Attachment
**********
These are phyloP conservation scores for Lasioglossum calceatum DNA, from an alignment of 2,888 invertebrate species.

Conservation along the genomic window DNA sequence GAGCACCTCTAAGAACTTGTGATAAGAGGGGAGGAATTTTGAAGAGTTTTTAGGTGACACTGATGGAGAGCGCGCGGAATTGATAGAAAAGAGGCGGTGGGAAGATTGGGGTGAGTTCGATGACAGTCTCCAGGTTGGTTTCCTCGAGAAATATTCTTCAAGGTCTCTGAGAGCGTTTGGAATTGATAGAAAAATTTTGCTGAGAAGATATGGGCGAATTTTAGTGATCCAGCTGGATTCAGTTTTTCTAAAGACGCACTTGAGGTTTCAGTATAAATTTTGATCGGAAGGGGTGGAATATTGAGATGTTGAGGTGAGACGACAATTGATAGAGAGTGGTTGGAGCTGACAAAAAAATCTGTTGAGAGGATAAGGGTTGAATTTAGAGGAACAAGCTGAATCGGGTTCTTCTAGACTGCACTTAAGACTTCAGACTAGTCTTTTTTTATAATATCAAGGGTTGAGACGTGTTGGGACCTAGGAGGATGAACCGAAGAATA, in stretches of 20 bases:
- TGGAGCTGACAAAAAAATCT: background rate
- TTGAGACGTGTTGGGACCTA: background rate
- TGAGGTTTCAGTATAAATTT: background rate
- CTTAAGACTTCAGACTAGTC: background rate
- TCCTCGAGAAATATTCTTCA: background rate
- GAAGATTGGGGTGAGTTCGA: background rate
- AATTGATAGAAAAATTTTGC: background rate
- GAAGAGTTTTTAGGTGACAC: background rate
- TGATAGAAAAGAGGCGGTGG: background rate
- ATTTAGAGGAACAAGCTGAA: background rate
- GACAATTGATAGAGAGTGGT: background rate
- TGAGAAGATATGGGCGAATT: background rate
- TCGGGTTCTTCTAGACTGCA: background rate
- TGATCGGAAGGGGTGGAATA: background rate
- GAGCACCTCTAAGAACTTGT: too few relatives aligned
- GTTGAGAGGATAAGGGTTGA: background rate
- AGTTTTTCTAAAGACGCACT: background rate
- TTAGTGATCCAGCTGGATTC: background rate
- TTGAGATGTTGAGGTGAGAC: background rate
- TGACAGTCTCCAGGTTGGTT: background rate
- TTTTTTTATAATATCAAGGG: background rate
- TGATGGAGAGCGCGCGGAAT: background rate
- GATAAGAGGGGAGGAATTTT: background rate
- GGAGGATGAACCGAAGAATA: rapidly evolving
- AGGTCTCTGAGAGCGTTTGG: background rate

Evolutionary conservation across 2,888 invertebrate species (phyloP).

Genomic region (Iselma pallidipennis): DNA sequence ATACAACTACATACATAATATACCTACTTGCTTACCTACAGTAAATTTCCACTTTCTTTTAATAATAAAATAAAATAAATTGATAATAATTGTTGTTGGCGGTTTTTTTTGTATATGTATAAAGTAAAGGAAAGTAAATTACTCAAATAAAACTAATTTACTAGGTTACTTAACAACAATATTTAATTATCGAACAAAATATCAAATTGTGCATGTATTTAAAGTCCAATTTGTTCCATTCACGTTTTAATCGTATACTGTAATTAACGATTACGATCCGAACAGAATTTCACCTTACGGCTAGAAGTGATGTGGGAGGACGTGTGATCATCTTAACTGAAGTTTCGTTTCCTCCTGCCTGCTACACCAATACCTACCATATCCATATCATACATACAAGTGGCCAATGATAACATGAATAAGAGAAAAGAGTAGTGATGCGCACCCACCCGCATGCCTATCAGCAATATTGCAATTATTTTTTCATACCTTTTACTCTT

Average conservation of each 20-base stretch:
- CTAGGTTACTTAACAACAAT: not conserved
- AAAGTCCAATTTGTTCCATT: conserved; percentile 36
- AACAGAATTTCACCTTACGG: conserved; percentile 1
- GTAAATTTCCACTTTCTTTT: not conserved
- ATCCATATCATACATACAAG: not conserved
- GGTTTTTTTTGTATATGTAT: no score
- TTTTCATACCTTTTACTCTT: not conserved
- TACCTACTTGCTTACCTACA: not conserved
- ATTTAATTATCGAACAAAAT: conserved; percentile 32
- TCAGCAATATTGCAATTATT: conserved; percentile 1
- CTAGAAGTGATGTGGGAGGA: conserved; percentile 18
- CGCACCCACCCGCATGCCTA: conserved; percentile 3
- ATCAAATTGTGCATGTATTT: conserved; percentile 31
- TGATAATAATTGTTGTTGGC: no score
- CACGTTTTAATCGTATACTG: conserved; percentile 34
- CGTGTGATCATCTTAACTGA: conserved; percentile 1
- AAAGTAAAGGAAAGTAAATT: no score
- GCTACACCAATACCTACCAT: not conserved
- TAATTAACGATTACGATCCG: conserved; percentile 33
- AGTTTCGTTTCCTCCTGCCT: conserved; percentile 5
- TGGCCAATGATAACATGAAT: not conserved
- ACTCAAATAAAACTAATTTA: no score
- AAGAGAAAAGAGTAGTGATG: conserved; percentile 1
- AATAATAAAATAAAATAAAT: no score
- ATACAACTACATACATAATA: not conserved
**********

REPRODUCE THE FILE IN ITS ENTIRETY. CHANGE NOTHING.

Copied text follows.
These are phyloP conservation scores for Lasioglossum calceatum DNA, from an alignment of 2,888 invertebrate species.

Conservation along the genomic window DNA sequence GAGCACCTCTAAGAACTTGTGATAAGAGGGGAGGAATTTTGAAGAGTTTTTAGGTGACACTGATGGAGAGCGCGCGGAATTGATAGAAAAGAGGCGGTGGGAAGATTGGGGTGAGTTCGATGACAGTCTCCAGGTTGGTTTCCTCGAGAAATATTCTTCAAGGTCTCTGAGAGCGTTTGGAATTGATAGAAAAATTTTGCTGAGAAGATATGGGCGAATTTTAGTGATCCAGCTGGATTCAGTTTTTCTAAAGACGCACTTGAGGTTTCAGTATAAATTTTGATCGGAAGGGGTGGAATATTGAGATGTTGAGGTGAGACGACAATTGATAGAGAGTGGTTGGAGCTGACAAAAAAATCTGTTGAGAGGATAAGGGTTGAATTTAGAGGAACAAGCTGAATCGGGTTCTTCTAGACTGCACTTAAGACTTCAGACTAGTCTTTTTTTATAATATCAAGGGTTGAGACGTGTTGGGACCTAGGAGGATGAACCGAAGAATA, in stretches of 20 bases:
- TGGAGCTGACAAAAAAATCT: background rate
- TTGAGACGTGTTGGGACCTA: background rate
- TGAGGTTTCAGTATAAATTT: background rate
- CTTAAGACTTCAGACTAGTC: background rate
- TCCTCGAGAAATATTCTTCA: background rate
- GAAGATTGGGGTGAGTTCGA: background rate
- AATTGATAGAAAAATTTTGC: background rate
- GAAGAGTTTTTAGGTGACAC: background rate
- TGATAGAAAAGAGGCGGTGG: background rate
- ATTTAGAGGAACAAGCTGAA: background rate
- GACAATTGATAGAGAGTGGT: background rate
- TGAGAAGATATGGGCGAATT: background rate
- TCGGGTTCTTCTAGACTGCA: background rate
- TGATCGGAAGGGGTGGAATA: background rate
- GAGCACCTCTAAGAACTTGT: too few relatives aligned
- GTTGAGAGGATAAGGGTTGA: background rate
- AGTTTTTCTAAAGACGCACT: background rate
- TTAGTGATCCAGCTGGATTC: background rate
- TTGAGATGTTGAGGTGAGAC: background rate
- TGACAGTCTCCAGGTTGGTT: background rate
- TTTTTTTATAATATCAAGGG: background rate
- TGATGGAGAGCGCGCGGAAT: background rate
- GATAAGAGGGGAGGAATTTT: background rate
- GGAGGATGAACCGAAGAATA: rapidly evolving
- AGGTCTCTGAGAGCGTTTGG: background rate

Evolutionary conservation across 2,888 invertebrate species (phyloP).

Genomic region (Iselma pallidipennis): DNA sequence ATACAACTACATACATAATATACCTACTTGCTTACCTACAGTAAATTTCCACTTTCTTTTAATAATAAAATAAAATAAATTGATAATAATTGTTGTTGGCGGTTTTTTTTGTATATGTATAAAGTAAAGGAAAGTAAATTACTCAAATAAAACTAATTTACTAGGTTACTTAACAACAATATTTAATTATCGAACAAAATATCAAATTGTGCATGTATTTAAAGTCCAATTTGTTCCATTCACGTTTTAATCGTATACTGTAATTAACGATTACGATCCGAACAGAATTTCACCTTACGGCTAGAAGTGATGTGGGAGGACGTGTGATCATCTTAACTGAAGTTTCGTTTCCTCCTGCCTGCTACACCAATACCTACCATATCCATATCATACATACAAGTGGCCAATGATAACATGAATAAGAGAAAAGAGTAGTGATGCGCACCCACCCGCATGCCTATCAGCAATATTGCAATTATTTTTTCATACCTTTTACTCTT

Average conservation of each 20-base stretch:
- CTAGGTTACTTAACAACAAT: not conserved
- AAAGTCCAATTTGTTCCATT: conserved; percentile 36
- AACAGAATTTCACCTTACGG: conserved; percentile 1
- GTAAATTTCCACTTTCTTTT: not conserved
- ATCCATATCATACATACAAG: not conserved
- GGTTTTTTTTGTATATGTAT: no score
- TTTTCATACCTTTTACTCTT: not conserved
- TACCTACTTGCTTACCTACA: not conserved
- ATTTAATTATCGAACAAAAT: conserved; percentile 32
- TCAGCAATATTGCAATTATT: conserved; percentile 1
- CTAGAAGTGATGTGGGAGGA: conserved; percentile 18
- CGCACCCACCCGCATGCCTA: conserved; percentile 3
- ATCAAATTGTGCATGTATTT: conserved; percentile 31
- TGATAATAATTGTTGTTGGC: no score
- CACGTTTTAATCGTATACTG: conserved; percentile 34
- CGTGTGATCATCTTAACTGA: conserved; percentile 1
- AAAGTAAAGGAAAGTAAATT: no score
- GCTACACCAATACCTACCAT: not conserved
- TAATTAACGATTACGATCCG: conserved; percentile 33
- AGTTTCGTTTCCTCCTGCCT: conserved; percentile 5
- TGGCCAATGATAACATGAAT: not conserved
- ACTCAAATAAAACTAATTTA: no score
- AAGAGAAAAGAGTAGTGATG: conserved; percentile 1
- AATAATAAAATAAAATAAAT: no score
- ATACAACTACATACATAATA: not conserved